Does Blue Light Before Bed Actually Disrupt Sleep?

Michael Gradisar's research probes if blue light disrupts sleep

Sleep Cycle’s Head of Sleep Science Michael Gradisar, Ph.D., Co-Authors New Research Debunking Myth that Blue Light Before Bed Disrupts Sleep

GOTHENBURG, Sweden – June 10, 2024Sleep Cycle, a global leader in AI-driven sleep analysis, announces groundbreaking research challenging the belief that blue light from screens significantly disrupts sleep, co-authored by its Head of Sleep Science, Michael Gradisar, Ph.D.

“If we take a step back and look at everything that can negatively affect your sleep, we see that the effect of screens has been greatly exaggerated,” said Gradisar.

The study, which appears in the latest issue of Sleep Medicine Reviews and is titled “A bidirectional model of sleep and technology use: A theoretical review of How much, for whom, and which mechanisms,” presents a comprehensive review of the relationship between technology use and sleep. The research, conducted by a team of international experts including Dr. Gradisar, reveals that the effects of blue light from screens on sleep are minimal and often overstated.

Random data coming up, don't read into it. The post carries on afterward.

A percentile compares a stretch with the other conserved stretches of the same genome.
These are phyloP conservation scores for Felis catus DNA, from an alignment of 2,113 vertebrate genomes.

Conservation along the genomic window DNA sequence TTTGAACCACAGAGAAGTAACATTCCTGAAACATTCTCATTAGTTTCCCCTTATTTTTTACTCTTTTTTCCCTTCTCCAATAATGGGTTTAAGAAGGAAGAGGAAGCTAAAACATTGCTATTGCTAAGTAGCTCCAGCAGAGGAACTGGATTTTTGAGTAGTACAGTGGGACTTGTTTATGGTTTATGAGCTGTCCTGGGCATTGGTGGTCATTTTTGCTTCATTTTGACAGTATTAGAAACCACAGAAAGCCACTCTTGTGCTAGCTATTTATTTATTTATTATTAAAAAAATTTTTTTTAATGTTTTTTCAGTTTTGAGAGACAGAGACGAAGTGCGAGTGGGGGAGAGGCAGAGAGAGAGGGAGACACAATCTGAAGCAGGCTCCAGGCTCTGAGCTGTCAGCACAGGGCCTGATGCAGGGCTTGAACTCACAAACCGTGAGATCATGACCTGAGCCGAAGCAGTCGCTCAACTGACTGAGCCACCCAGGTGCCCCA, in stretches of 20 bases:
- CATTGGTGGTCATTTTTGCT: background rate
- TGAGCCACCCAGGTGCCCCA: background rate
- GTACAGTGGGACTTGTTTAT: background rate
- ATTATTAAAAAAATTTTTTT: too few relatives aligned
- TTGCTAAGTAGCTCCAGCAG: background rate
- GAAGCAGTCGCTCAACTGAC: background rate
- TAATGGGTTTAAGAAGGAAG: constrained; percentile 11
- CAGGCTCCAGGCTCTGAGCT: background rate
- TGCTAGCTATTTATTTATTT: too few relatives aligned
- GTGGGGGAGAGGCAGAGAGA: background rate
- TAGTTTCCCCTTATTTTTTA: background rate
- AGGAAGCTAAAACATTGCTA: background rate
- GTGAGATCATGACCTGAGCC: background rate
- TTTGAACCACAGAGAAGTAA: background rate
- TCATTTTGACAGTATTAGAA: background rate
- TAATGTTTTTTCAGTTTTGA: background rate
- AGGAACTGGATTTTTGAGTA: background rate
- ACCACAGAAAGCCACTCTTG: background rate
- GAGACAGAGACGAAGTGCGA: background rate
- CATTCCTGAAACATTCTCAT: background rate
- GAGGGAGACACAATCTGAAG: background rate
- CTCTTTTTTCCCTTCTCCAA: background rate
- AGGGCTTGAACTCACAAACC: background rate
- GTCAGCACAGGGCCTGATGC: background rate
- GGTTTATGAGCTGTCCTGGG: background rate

Key Findings:

  • Light Intensity Matters: The study found that the light emitted from screens is not intense enough to disrupt sleep. In experiments, even the brightest screens did not exceed 80 lux, far below the 500 lux level typically used to change sleep timing (e.g., jet lag, shift work, circadian rhythm disorders).
  • 9.9 Minute Delay: Analysis of 11 global studies showed that the maximum delay in sleep onset caused by screen use was only 9.9 minutes, a difference considered negligible.
  • Impact of Content: Contrary to popular belief, engaging with various types of content, including video games and TV shows, had little to no effect on sleep quality as long as individuals maintained regular bedtimes.

Gradisar stated, “Screen time before bed is often blamed for sleep problems, but our findings show they are not the main contributors. Most sleep problems can be attributed to people having irregular and inconsistent sleep habits. It’s also essential to get an adequate amount of natural light during the day and establish a consistent bedtime routine.”

The research team proposed new mechanisms to explain why some individuals might use technology before bed, such as using screens as a tool for emotional regulation and as a time filler. 

The goal of the research is to provide insights and a foundation for future research to explore how technology can be integrated into bedtime routines in a way that supports, rather than hinders, healthy sleep.

“Having Michael Gradisar, both as an active researcher and as an internal sleep expert, ensures that what we build is backed by science. Michael’s latest research findings challenge the previously held notion that screen time before bed prohibits healthy sleep. This is a major insight that we are excited to share with our one million daily users and can contribute to better sleep health worldwide,” said Erik Jivmark, CEO of Sleep Cycle.